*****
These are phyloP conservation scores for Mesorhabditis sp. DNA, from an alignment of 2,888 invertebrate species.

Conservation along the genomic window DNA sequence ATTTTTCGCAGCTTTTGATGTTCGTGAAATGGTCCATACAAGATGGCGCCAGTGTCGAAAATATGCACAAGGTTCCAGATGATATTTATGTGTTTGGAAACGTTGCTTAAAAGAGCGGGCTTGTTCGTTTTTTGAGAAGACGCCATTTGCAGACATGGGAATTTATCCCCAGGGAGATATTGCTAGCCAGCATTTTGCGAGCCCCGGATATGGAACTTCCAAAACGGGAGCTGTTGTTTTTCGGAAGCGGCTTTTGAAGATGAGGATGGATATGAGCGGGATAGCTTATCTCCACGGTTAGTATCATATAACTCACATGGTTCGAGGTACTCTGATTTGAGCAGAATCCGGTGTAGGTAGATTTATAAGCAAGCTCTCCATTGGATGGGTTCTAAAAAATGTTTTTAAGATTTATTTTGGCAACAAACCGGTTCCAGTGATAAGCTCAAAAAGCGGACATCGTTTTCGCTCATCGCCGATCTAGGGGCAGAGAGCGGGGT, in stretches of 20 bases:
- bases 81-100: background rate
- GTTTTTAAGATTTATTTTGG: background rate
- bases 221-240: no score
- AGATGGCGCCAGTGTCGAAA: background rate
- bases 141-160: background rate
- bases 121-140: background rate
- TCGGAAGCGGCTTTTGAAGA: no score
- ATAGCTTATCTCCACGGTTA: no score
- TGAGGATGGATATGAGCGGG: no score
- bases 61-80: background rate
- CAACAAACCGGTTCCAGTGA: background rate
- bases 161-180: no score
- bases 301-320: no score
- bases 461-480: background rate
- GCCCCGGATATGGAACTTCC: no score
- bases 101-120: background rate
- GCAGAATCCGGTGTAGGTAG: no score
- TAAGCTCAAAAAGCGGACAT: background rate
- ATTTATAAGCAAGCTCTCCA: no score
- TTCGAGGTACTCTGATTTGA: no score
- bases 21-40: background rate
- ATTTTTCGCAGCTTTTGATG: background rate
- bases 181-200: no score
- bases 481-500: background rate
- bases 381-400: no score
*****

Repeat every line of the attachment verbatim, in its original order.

These are phyloP conservation scores for Mesorhabditis sp. DNA, from an alignment of 2,888 invertebrate species.

Conservation along the genomic window DNA sequence ATTTTTCGCAGCTTTTGATGTTCGTGAAATGGTCCATACAAGATGGCGCCAGTGTCGAAAATATGCACAAGGTTCCAGATGATATTTATGTGTTTGGAAACGTTGCTTAAAAGAGCGGGCTTGTTCGTTTTTTGAGAAGACGCCATTTGCAGACATGGGAATTTATCCCCAGGGAGATATTGCTAGCCAGCATTTTGCGAGCCCCGGATATGGAACTTCCAAAACGGGAGCTGTTGTTTTTCGGAAGCGGCTTTTGAAGATGAGGATGGATATGAGCGGGATAGCTTATCTCCACGGTTAGTATCATATAACTCACATGGTTCGAGGTACTCTGATTTGAGCAGAATCCGGTGTAGGTAGATTTATAAGCAAGCTCTCCATTGGATGGGTTCTAAAAAATGTTTTTAAGATTTATTTTGGCAACAAACCGGTTCCAGTGATAAGCTCAAAAAGCGGACATCGTTTTCGCTCATCGCCGATCTAGGGGCAGAGAGCGGGGT, in stretches of 20 bases:
- bases 81-100: background rate
- GTTTTTAAGATTTATTTTGG: background rate
- bases 221-240: no score
- AGATGGCGCCAGTGTCGAAA: background rate
- bases 141-160: background rate
- bases 121-140: background rate
- TCGGAAGCGGCTTTTGAAGA: no score
- ATAGCTTATCTCCACGGTTA: no score
- TGAGGATGGATATGAGCGGG: no score
- bases 61-80: background rate
- CAACAAACCGGTTCCAGTGA: background rate
- bases 161-180: no score
- bases 301-320: no score
- bases 461-480: background rate
- GCCCCGGATATGGAACTTCC: no score
- bases 101-120: background rate
- GCAGAATCCGGTGTAGGTAG: no score
- TAAGCTCAAAAAGCGGACAT: background rate
- ATTTATAAGCAAGCTCTCCA: no score
- TTCGAGGTACTCTGATTTGA: no score
- bases 21-40: background rate
- ATTTTTCGCAGCTTTTGATG: background rate
- bases 181-200: no score
- bases 481-500: background rate
- bases 381-400: no score